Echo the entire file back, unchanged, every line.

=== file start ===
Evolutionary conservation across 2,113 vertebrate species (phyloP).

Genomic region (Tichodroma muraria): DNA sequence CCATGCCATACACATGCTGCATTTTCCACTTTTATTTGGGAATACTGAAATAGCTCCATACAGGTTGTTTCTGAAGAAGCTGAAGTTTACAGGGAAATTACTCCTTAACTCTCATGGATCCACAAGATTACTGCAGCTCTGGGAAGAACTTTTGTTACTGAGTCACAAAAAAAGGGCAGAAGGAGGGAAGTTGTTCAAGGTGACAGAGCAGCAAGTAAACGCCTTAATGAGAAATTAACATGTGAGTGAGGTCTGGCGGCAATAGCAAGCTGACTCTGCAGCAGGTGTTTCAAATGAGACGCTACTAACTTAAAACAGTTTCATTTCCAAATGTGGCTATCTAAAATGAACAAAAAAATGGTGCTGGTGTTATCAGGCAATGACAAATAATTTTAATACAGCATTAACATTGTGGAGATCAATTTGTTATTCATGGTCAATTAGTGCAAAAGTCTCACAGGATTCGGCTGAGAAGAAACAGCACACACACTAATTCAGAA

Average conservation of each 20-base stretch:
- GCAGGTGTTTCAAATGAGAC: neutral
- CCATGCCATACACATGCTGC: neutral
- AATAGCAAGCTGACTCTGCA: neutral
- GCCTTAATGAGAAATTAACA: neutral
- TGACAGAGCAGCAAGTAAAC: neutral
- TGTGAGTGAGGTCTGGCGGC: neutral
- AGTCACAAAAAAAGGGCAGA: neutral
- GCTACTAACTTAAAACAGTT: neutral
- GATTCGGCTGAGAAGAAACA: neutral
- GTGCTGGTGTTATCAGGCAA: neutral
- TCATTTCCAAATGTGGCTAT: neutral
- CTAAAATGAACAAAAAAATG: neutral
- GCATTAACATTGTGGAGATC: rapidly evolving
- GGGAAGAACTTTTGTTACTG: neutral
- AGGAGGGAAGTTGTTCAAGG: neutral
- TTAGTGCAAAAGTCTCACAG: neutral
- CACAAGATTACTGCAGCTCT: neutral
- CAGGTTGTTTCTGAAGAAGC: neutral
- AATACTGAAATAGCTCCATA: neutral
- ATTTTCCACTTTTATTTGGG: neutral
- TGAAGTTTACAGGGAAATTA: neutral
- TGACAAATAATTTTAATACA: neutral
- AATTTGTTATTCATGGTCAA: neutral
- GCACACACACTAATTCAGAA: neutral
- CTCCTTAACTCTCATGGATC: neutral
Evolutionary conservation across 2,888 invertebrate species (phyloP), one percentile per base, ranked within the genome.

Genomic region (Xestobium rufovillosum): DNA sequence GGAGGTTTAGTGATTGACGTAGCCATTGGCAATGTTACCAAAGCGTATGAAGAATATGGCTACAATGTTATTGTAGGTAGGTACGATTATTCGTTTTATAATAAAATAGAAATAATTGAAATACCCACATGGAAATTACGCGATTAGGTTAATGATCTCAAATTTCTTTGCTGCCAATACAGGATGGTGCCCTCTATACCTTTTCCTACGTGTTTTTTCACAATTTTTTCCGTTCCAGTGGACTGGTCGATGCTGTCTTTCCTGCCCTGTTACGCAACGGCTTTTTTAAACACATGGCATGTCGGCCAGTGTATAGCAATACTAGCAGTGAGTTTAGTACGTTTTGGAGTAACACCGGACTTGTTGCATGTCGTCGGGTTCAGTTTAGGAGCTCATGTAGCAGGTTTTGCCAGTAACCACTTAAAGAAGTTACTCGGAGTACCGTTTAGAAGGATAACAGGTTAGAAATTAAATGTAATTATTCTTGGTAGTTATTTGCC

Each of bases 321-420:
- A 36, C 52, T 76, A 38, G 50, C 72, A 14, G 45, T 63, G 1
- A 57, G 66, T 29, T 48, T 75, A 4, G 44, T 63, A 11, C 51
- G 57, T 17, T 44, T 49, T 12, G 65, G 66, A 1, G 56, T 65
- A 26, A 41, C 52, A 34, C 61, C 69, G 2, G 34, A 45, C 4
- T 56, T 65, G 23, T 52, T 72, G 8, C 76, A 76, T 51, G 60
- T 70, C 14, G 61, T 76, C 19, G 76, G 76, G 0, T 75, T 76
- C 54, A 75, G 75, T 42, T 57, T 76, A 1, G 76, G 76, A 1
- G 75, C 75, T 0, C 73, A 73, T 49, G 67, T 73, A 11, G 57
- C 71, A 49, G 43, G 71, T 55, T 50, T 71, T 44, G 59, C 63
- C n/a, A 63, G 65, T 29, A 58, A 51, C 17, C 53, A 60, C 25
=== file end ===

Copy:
Evolutionary conservation across 2,113 vertebrate species (phyloP).

Genomic region (Tichodroma muraria): DNA sequence CCATGCCATACACATGCTGCATTTTCCACTTTTATTTGGGAATACTGAAATAGCTCCATACAGGTTGTTTCTGAAGAAGCTGAAGTTTACAGGGAAATTACTCCTTAACTCTCATGGATCCACAAGATTACTGCAGCTCTGGGAAGAACTTTTGTTACTGAGTCACAAAAAAAGGGCAGAAGGAGGGAAGTTGTTCAAGGTGACAGAGCAGCAAGTAAACGCCTTAATGAGAAATTAACATGTGAGTGAGGTCTGGCGGCAATAGCAAGCTGACTCTGCAGCAGGTGTTTCAAATGAGACGCTACTAACTTAAAACAGTTTCATTTCCAAATGTGGCTATCTAAAATGAACAAAAAAATGGTGCTGGTGTTATCAGGCAATGACAAATAATTTTAATACAGCATTAACATTGTGGAGATCAATTTGTTATTCATGGTCAATTAGTGCAAAAGTCTCACAGGATTCGGCTGAGAAGAAACAGCACACACACTAATTCAGAA

Average conservation of each 20-base stretch:
- GCAGGTGTTTCAAATGAGAC: neutral
- CCATGCCATACACATGCTGC: neutral
- AATAGCAAGCTGACTCTGCA: neutral
- GCCTTAATGAGAAATTAACA: neutral
- TGACAGAGCAGCAAGTAAAC: neutral
- TGTGAGTGAGGTCTGGCGGC: neutral
- AGTCACAAAAAAAGGGCAGA: neutral
- GCTACTAACTTAAAACAGTT: neutral
- GATTCGGCTGAGAAGAAACA: neutral
- GTGCTGGTGTTATCAGGCAA: neutral
- TCATTTCCAAATGTGGCTAT: neutral
- CTAAAATGAACAAAAAAATG: neutral
- GCATTAACATTGTGGAGATC: rapidly evolving
- GGGAAGAACTTTTGTTACTG: neutral
- AGGAGGGAAGTTGTTCAAGG: neutral
- TTAGTGCAAAAGTCTCACAG: neutral
- CACAAGATTACTGCAGCTCT: neutral
- CAGGTTGTTTCTGAAGAAGC: neutral
- AATACTGAAATAGCTCCATA: neutral
- ATTTTCCACTTTTATTTGGG: neutral
- TGAAGTTTACAGGGAAATTA: neutral
- TGACAAATAATTTTAATACA: neutral
- AATTTGTTATTCATGGTCAA: neutral
- GCACACACACTAATTCAGAA: neutral
- CTCCTTAACTCTCATGGATC: neutral
Evolutionary conservation across 2,888 invertebrate species (phyloP), one percentile per base, ranked within the genome.

Genomic region (Xestobium rufovillosum): DNA sequence GGAGGTTTAGTGATTGACGTAGCCATTGGCAATGTTACCAAAGCGTATGAAGAATATGGCTACAATGTTATTGTAGGTAGGTACGATTATTCGTTTTATAATAAAATAGAAATAATTGAAATACCCACATGGAAATTACGCGATTAGGTTAATGATCTCAAATTTCTTTGCTGCCAATACAGGATGGTGCCCTCTATACCTTTTCCTACGTGTTTTTTCACAATTTTTTCCGTTCCAGTGGACTGGTCGATGCTGTCTTTCCTGCCCTGTTACGCAACGGCTTTTTTAAACACATGGCATGTCGGCCAGTGTATAGCAATACTAGCAGTGAGTTTAGTACGTTTTGGAGTAACACCGGACTTGTTGCATGTCGTCGGGTTCAGTTTAGGAGCTCATGTAGCAGGTTTTGCCAGTAACCACTTAAAGAAGTTACTCGGAGTACCGTTTAGAAGGATAACAGGTTAGAAATTAAATGTAATTATTCTTGGTAGTTATTTGCC

Each of bases 321-420:
- A 36, C 52, T 76, A 38, G 50, C 72, A 14, G 45, T 63, G 1
- A 57, G 66, T 29, T 48, T 75, A 4, G 44, T 63, A 11, C 51
- G 57, T 17, T 44, T 49, T 12, G 65, G 66, A 1, G 56, T 65
- A 26, A 41, C 52, A 34, C 61, C 69, G 2, G 34, A 45, C 4
- T 56, T 65, G 23, T 52, T 72, G 8, C 76, A 76, T 51, G 60
- T 70, C 14, G 61, T 76, C 19, G 76, G 76, G 0, T 75, T 76
- C 54, A 75, G 75, T 42, T 57, T 76, A 1, G 76, G 76, A 1
- G 75, C 75, T 0, C 73, A 73, T 49, G 67, T 73, A 11, G 57
- C 71, A 49, G 43, G 71, T 55, T 50, T 71, T 44, G 59, C 63
- C n/a, A 63, G 65, T 29, A 58, A 51, C 17, C 53, A 60, C 25